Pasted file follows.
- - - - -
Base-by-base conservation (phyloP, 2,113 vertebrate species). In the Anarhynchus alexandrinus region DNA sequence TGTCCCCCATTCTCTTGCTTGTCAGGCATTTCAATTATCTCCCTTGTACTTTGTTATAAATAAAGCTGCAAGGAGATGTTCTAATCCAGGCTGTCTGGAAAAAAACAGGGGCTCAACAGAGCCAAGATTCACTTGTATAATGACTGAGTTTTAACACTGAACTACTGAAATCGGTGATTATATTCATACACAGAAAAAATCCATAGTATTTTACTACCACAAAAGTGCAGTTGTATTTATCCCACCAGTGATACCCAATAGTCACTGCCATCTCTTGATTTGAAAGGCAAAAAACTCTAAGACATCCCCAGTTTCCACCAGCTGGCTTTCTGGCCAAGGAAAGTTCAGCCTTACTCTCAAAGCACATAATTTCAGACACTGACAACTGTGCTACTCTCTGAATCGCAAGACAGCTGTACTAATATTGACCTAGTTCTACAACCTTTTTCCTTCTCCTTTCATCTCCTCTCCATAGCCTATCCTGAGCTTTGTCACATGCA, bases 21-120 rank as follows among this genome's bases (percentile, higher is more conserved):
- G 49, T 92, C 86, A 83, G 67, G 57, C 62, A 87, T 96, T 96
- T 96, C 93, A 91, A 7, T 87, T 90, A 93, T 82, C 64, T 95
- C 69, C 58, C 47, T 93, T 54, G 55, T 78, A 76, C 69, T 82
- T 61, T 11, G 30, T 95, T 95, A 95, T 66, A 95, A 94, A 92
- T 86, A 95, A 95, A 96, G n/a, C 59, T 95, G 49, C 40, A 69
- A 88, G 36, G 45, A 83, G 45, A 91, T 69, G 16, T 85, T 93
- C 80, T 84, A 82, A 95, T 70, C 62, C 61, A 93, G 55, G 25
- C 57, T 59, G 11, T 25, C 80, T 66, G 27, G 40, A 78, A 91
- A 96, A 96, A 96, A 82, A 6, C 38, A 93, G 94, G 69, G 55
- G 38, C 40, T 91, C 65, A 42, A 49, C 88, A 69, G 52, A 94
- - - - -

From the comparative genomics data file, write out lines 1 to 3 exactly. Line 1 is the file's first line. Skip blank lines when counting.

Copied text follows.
Base-by-base conservation (phyloP, 2,113 vertebrate species). In the Anarhynchus alexandrinus region DNA sequence TGTCCCCCATTCTCTTGCTTGTCAGGCATTTCAATTATCTCCCTTGTACTTTGTTATAAATAAAGCTGCAAGGAGATGTTCTAATCCAGGCTGTCTGGAAAAAAACAGGGGCTCAACAGAGCCAAGATTCACTTGTATAATGACTGAGTTTTAACACTGAACTACTGAAATCGGTGATTATATTCATACACAGAAAAAATCCATAGTATTTTACTACCACAAAAGTGCAGTTGTATTTATCCCACCAGTGATACCCAATAGTCACTGCCATCTCTTGATTTGAAAGGCAAAAAACTCTAAGACATCCCCAGTTTCCACCAGCTGGCTTTCTGGCCAAGGAAAGTTCAGCCTTACTCTCAAAGCACATAATTTCAGACACTGACAACTGTGCTACTCTCTGAATCGCAAGACAGCTGTACTAATATTGACCTAGTTCTACAACCTTTTTCCTTCTCCTTTCATCTCCTCTCCATAGCCTATCCTGAGCTTTGTCACATGCA, bases 21-120 rank as follows among this genome's bases (percentile, higher is more conserved):
- G 49, T 92, C 86, A 83, G 67, G 57, C 62, A 87, T 96, T 96
- T 96, C 93, A 91, A 7, T 87, T 90, A 93, T 82, C 64, T 95